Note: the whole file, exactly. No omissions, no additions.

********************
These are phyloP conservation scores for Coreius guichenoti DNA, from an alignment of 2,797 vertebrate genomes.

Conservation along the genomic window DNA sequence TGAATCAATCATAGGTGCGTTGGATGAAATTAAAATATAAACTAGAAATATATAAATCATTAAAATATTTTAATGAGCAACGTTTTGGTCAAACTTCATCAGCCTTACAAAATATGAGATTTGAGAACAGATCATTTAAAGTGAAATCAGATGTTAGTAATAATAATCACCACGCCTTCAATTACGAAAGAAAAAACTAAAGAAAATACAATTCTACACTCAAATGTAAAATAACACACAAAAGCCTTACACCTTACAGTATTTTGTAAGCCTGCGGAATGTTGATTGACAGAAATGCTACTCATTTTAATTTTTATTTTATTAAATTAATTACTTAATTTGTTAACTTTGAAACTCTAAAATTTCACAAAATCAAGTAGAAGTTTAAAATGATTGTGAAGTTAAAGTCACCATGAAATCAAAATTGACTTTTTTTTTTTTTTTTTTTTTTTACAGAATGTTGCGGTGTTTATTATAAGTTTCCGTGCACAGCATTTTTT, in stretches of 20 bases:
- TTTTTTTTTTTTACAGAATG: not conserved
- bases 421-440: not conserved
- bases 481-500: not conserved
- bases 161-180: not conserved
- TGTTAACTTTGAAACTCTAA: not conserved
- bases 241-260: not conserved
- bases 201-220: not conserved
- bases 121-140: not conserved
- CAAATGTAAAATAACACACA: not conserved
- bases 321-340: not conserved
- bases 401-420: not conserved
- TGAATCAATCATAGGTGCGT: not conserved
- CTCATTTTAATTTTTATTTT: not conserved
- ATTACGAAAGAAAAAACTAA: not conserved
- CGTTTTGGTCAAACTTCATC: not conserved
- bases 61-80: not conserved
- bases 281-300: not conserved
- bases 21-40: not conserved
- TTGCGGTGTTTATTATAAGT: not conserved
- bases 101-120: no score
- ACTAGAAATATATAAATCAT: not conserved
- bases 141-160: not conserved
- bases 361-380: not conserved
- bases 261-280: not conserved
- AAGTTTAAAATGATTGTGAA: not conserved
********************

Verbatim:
These are phyloP conservation scores for Coreius guichenoti DNA, from an alignment of 2,797 vertebrate genomes.

Conservation along the genomic window DNA sequence TGAATCAATCATAGGTGCGTTGGATGAAATTAAAATATAAACTAGAAATATATAAATCATTAAAATATTTTAATGAGCAACGTTTTGGTCAAACTTCATCAGCCTTACAAAATATGAGATTTGAGAACAGATCATTTAAAGTGAAATCAGATGTTAGTAATAATAATCACCACGCCTTCAATTACGAAAGAAAAAACTAAAGAAAATACAATTCTACACTCAAATGTAAAATAACACACAAAAGCCTTACACCTTACAGTATTTTGTAAGCCTGCGGAATGTTGATTGACAGAAATGCTACTCATTTTAATTTTTATTTTATTAAATTAATTACTTAATTTGTTAACTTTGAAACTCTAAAATTTCACAAAATCAAGTAGAAGTTTAAAATGATTGTGAAGTTAAAGTCACCATGAAATCAAAATTGACTTTTTTTTTTTTTTTTTTTTTTTACAGAATGTTGCGGTGTTTATTATAAGTTTCCGTGCACAGCATTTTTT, in stretches of 20 bases:
- TTTTTTTTTTTTACAGAATG: not conserved
- bases 421-440: not conserved
- bases 481-500: not conserved
- bases 161-180: not conserved
- TGTTAACTTTGAAACTCTAA: not conserved
- bases 241-260: not conserved
- bases 201-220: not conserved
- bases 121-140: not conserved
- CAAATGTAAAATAACACACA: not conserved
- bases 321-340: not conserved
- bases 401-420: not conserved
- TGAATCAATCATAGGTGCGT: not conserved
- CTCATTTTAATTTTTATTTT: not conserved
- ATTACGAAAGAAAAAACTAA: not conserved
- CGTTTTGGTCAAACTTCATC: not conserved
- bases 61-80: not conserved
- bases 281-300: not conserved
- bases 21-40: not conserved
- TTGCGGTGTTTATTATAAGT: not conserved
- bases 101-120: no score
- ACTAGAAATATATAAATCAT: not conserved
- bases 141-160: not conserved
- bases 361-380: not conserved
- bases 261-280: not conserved
- AAGTTTAAAATGATTGTGAA: not conserved